Herzog & de Meuron Basel Ltd.
4056 Basel, Switzerland
Phone: +41 61 385 5757
Washington D.C., USA
City Center DC is a mixed-use public-private development plan. Our project occupies the final parcel within the multi-building complex.
The overall master plan is comprised of pedestrian streets, a public park, ground level retail storefronts, residential condominiums, and commercial office space. The project, a signature Conrad hotel, is the final built element of the master plan. The urban context of Washington DC is often defined by building volumes which occupy the full extent of the property and are built up to the maximum allowable height, typically only ten stories due to local restrictions. These parameters have created an identifiable box-effect in contemporary architecture across the city as projects maximize their salable area.
In focusing on our client’s brief and maintaining an engaged relationship to the L’Enfant city masterplan of DC, we developed an architectural solution that uses the regulations of the district as opportunities rather than as constraints. The project site is adjacent to a city park resultant from the intersection of the broad diagonal of New York Avenue and the cardinal grid of the city just north of the monumental core of DC. The project design embraces the key elements of the city plan at the scale of the building plan itself. By mirroring and transposing the diagonal axis into the building, we set out to define a pragmatic system to organize the various mixed uses of the program and the shape of the building volume.
At ground level, ribbons of curved storefront glass wrap a band of retail spaces to engage and activate the public sidewalk while reinforcing the street front. The convex shape of the glass also engages with the scale of the pedestrian. In our original concept, the entire building was clad with the same curved glass throughout to underscore the sculptural quality of the building bulk and to create triple bay windows for each hotel room. The built project follows a simplified approach where the upper floor facades react directly to the internal hotel functions and the larger urban context while emphasizing the monolithic aspect of the overall massing.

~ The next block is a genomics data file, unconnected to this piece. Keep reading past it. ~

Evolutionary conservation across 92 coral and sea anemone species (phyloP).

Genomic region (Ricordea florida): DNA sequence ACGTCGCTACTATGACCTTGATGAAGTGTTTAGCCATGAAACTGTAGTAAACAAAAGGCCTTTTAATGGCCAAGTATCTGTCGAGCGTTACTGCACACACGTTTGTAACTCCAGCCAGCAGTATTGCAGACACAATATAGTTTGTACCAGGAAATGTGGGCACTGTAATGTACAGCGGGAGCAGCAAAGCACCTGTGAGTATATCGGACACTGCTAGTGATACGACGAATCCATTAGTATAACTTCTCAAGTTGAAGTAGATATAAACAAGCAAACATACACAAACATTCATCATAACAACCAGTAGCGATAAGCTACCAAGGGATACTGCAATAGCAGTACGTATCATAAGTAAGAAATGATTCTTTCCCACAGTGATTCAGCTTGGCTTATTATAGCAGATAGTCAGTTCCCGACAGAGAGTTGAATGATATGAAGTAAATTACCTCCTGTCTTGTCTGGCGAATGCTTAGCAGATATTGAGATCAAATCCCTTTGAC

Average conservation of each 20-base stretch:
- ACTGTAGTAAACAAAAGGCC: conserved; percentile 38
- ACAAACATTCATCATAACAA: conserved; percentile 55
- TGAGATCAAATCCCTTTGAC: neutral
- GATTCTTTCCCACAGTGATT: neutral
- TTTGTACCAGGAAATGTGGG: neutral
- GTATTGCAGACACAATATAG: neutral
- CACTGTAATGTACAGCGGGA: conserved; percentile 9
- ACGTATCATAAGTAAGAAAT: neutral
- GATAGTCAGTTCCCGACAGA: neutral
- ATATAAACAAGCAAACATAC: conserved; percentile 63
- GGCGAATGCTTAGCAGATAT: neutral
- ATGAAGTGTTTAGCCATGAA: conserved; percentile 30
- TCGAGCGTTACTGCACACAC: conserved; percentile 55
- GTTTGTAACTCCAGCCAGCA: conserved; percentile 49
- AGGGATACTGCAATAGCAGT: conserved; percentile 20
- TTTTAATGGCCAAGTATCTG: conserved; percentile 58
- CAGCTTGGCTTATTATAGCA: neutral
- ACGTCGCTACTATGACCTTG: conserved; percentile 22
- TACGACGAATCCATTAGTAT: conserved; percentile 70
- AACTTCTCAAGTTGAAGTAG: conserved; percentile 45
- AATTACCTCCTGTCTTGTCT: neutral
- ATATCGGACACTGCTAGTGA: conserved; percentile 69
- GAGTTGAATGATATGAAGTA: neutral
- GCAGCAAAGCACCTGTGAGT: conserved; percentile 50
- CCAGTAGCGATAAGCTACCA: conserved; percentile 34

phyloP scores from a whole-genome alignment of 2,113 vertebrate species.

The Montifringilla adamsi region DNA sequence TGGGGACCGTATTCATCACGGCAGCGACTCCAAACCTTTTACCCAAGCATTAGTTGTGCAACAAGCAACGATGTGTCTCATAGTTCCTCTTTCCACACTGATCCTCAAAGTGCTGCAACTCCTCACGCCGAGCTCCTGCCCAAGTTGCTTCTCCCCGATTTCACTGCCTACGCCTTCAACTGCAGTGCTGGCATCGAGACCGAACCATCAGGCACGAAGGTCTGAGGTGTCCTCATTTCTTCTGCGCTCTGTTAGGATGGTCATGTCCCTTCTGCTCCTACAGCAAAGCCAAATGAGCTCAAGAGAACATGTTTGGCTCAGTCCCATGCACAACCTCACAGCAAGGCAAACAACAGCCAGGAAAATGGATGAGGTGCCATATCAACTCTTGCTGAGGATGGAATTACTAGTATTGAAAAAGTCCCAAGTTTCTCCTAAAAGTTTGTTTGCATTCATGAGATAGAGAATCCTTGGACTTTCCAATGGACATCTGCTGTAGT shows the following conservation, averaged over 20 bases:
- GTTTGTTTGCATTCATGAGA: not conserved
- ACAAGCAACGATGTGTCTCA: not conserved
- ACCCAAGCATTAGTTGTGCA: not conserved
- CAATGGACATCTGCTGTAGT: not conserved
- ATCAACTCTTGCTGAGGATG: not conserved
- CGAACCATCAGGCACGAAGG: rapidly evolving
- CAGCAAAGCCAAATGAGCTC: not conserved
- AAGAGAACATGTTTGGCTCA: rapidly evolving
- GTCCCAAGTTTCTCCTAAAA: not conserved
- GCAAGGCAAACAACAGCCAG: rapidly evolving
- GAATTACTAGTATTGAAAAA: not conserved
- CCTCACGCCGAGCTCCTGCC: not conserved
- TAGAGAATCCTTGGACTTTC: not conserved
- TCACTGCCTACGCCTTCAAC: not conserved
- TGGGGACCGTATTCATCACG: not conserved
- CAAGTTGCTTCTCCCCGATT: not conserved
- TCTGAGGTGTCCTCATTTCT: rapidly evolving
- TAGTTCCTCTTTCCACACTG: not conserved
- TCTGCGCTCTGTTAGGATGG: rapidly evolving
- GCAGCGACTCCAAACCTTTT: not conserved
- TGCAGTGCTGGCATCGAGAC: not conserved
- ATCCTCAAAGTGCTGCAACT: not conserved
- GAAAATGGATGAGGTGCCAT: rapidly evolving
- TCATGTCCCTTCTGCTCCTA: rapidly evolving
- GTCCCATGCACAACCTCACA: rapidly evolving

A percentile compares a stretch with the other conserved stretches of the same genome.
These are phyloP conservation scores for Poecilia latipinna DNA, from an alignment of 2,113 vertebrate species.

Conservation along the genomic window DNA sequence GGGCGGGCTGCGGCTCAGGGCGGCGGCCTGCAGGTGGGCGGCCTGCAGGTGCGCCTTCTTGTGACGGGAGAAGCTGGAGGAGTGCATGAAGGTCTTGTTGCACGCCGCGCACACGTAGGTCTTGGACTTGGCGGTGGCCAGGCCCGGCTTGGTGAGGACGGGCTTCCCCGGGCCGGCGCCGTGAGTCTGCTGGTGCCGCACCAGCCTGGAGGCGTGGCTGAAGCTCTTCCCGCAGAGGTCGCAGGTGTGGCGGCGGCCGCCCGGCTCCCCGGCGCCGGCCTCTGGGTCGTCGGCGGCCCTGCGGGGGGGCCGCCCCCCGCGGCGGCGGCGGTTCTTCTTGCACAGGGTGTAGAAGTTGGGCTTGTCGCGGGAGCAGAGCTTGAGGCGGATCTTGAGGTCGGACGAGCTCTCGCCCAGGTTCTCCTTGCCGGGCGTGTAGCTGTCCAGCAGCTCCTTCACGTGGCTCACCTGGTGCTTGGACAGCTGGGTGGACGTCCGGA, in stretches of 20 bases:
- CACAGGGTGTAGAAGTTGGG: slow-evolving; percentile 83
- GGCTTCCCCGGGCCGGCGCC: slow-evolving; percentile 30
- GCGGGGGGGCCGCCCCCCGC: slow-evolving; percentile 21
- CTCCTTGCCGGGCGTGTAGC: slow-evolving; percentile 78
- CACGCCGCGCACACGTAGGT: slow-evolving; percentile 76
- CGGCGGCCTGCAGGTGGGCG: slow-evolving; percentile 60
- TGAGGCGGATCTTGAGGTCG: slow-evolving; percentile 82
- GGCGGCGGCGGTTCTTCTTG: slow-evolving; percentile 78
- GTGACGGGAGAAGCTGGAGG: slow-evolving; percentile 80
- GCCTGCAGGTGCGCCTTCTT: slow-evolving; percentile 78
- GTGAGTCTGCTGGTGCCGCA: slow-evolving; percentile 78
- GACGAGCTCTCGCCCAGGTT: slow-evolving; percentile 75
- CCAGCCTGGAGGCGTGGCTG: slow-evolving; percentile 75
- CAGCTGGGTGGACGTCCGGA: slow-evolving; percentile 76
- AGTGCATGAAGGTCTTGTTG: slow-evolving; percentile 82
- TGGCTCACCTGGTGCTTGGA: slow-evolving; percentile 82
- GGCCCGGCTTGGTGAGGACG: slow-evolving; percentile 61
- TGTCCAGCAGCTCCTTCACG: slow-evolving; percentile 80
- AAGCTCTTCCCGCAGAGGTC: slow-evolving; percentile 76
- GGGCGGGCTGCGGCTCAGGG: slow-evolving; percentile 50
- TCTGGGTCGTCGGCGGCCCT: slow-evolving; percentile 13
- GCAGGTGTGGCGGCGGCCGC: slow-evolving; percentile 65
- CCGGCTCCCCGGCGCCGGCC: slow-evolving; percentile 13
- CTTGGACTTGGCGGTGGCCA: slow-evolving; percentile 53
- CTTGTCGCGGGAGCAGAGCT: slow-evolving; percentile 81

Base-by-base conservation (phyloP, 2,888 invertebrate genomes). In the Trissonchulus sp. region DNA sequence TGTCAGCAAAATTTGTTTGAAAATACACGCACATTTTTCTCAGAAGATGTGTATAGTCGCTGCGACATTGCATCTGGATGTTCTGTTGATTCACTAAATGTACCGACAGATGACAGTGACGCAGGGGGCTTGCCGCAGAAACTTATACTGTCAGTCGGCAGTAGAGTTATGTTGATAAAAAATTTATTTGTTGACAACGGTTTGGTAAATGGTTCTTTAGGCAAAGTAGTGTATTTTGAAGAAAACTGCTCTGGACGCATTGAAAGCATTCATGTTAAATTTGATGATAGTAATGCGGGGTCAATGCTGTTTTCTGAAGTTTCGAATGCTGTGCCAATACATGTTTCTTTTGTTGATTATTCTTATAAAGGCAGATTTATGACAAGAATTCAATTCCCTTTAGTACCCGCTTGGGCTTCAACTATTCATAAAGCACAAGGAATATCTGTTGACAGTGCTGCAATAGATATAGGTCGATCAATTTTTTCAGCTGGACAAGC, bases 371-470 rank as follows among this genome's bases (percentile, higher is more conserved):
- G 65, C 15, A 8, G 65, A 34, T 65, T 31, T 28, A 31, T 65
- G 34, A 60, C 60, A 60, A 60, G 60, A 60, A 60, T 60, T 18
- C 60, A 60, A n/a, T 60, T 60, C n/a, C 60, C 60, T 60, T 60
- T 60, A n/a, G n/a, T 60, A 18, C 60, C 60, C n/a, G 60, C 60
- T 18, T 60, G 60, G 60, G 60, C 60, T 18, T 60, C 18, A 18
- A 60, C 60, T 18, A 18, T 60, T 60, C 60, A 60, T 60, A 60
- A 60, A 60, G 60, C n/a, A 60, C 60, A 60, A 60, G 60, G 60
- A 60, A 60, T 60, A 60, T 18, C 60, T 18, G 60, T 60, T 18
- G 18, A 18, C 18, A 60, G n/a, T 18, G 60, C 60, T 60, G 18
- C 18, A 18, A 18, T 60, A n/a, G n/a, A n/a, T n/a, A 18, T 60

Above the retail, the conference center at level 2 is the only floor built-out to the property line and forms a plinth upon which the hotel levels are delineated above. Perched on this plinth at level 3 a constellation of hotel public spaces define an elevated ground plane in visual dialog with the street level below. The glass facades of the hotel begin to set back and deviate from the footprint of the property line along the internal axis to further nest outdoor garden terraces.
Analogous to the public parks of the city that result from the diagonal planning of key avenues, these elevated garden terraces activate the adjacent functions of the hotel reception and public spaces. The inward-folding facades at the upper levels provide the advantage of increased daylight exposure for all the hotel rooms while maximizing the FAR (floor area ratio).
Finally at the interior, the center of the hotel volume is carved out as a day-lit void to connect the public space program along the vertical circulation of each of the hotel room floors. It is this hidden and discovered sculptural heart of the planning which provides a unifying orientation to the guests of the hotel from the conference center up to the crown of the roof deck.
Herzog & de Meuron, 2018